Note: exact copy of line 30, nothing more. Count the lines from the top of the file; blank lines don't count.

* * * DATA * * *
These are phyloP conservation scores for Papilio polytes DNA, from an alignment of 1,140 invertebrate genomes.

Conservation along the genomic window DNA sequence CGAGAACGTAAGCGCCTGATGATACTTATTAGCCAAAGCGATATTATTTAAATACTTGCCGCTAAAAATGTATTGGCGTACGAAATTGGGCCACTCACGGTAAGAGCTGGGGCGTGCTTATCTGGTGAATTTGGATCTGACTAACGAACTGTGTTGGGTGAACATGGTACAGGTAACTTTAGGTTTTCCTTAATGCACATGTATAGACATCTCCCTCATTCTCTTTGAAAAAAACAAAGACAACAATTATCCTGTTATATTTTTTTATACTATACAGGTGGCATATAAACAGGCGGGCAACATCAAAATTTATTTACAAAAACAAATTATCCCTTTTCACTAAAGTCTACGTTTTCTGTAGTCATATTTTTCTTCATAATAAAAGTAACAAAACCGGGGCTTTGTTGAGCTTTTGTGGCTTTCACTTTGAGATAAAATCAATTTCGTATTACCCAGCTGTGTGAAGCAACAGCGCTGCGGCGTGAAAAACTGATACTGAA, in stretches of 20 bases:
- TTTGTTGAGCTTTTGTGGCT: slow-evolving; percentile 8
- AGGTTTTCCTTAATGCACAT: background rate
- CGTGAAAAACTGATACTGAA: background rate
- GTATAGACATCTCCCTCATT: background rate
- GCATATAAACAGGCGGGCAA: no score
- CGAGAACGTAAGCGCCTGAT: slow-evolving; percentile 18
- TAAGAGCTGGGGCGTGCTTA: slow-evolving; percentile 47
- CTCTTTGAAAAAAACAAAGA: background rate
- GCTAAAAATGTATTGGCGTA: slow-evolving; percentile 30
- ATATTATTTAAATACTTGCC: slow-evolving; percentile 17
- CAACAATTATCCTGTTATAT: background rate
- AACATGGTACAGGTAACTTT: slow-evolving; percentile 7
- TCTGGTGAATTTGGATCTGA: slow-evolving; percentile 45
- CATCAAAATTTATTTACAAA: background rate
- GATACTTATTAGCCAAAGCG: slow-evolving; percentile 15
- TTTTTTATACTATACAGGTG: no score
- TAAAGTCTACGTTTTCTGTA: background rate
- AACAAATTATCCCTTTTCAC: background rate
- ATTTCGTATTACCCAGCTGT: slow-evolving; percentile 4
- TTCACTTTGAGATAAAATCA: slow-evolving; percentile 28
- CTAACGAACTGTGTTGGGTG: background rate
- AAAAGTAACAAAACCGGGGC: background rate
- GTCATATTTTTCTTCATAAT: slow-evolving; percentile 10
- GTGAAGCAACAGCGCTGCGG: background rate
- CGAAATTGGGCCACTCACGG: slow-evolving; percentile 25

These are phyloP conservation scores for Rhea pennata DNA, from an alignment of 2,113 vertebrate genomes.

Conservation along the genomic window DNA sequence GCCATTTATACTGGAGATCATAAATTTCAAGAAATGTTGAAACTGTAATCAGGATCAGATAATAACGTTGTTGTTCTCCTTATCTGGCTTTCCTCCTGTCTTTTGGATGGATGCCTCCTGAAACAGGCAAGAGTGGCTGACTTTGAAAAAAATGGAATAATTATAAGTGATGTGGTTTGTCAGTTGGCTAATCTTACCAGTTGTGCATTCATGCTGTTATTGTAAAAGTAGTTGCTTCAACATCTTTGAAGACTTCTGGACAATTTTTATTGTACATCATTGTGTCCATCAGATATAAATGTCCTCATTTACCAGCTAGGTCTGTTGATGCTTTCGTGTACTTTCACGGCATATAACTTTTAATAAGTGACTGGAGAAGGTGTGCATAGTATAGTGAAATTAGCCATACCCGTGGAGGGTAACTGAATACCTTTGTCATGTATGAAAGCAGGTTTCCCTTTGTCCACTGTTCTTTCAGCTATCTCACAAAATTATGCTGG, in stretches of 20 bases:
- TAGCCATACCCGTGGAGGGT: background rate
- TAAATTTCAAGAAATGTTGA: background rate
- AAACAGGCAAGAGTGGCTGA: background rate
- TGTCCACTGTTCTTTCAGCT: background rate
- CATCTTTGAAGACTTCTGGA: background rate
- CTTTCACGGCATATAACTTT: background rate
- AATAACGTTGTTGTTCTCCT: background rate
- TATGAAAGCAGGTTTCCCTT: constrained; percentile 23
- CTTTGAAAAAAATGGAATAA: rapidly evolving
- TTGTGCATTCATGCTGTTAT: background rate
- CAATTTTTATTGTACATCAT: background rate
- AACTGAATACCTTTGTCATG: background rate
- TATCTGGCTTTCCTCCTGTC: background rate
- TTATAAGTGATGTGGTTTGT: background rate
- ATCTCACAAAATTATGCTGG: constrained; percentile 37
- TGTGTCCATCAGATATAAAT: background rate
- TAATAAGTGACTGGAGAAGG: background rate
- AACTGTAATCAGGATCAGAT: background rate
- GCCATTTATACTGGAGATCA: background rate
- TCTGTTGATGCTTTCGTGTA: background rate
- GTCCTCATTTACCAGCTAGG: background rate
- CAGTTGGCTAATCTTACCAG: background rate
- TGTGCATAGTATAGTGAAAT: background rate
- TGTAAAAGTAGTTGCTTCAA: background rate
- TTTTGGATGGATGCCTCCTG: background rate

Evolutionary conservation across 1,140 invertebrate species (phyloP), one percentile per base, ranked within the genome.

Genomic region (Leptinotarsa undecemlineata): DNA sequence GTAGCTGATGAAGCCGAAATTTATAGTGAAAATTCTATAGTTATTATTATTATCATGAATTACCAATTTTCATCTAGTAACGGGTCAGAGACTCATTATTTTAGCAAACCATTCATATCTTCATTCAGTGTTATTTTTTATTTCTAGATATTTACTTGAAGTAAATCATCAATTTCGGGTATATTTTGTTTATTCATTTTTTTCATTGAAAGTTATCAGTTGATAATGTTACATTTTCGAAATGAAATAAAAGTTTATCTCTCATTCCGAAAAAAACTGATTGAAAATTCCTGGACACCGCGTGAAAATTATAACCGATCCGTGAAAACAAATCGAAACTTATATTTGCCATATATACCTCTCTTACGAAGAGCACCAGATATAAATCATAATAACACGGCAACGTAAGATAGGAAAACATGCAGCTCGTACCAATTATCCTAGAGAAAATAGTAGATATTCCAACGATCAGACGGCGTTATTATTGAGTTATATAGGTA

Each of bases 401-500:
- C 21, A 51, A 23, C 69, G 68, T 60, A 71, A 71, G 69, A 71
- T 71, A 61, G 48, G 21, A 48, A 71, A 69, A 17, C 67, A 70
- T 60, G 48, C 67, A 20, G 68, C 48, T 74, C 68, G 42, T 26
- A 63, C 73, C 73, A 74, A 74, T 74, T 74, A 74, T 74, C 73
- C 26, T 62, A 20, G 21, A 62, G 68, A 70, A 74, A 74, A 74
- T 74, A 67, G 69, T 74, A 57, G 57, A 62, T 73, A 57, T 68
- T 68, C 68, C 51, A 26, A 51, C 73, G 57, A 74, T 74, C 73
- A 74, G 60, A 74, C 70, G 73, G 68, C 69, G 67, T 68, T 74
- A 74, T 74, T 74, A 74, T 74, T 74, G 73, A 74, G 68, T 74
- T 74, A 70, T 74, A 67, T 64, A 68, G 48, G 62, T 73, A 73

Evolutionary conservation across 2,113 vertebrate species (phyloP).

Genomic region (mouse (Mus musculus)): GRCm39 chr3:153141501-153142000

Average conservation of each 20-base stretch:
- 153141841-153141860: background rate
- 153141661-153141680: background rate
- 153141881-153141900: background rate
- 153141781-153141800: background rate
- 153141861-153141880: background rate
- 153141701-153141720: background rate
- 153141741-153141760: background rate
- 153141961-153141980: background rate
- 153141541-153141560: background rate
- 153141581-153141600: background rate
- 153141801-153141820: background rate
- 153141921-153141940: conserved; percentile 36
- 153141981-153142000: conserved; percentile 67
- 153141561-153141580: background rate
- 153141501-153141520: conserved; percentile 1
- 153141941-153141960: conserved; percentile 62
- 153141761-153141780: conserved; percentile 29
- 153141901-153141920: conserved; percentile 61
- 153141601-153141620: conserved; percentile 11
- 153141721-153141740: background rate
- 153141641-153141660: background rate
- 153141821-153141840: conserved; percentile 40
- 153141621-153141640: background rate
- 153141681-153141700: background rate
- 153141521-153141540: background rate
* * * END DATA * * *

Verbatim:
- TAGCCATACCCGTGGAGGGT: background rate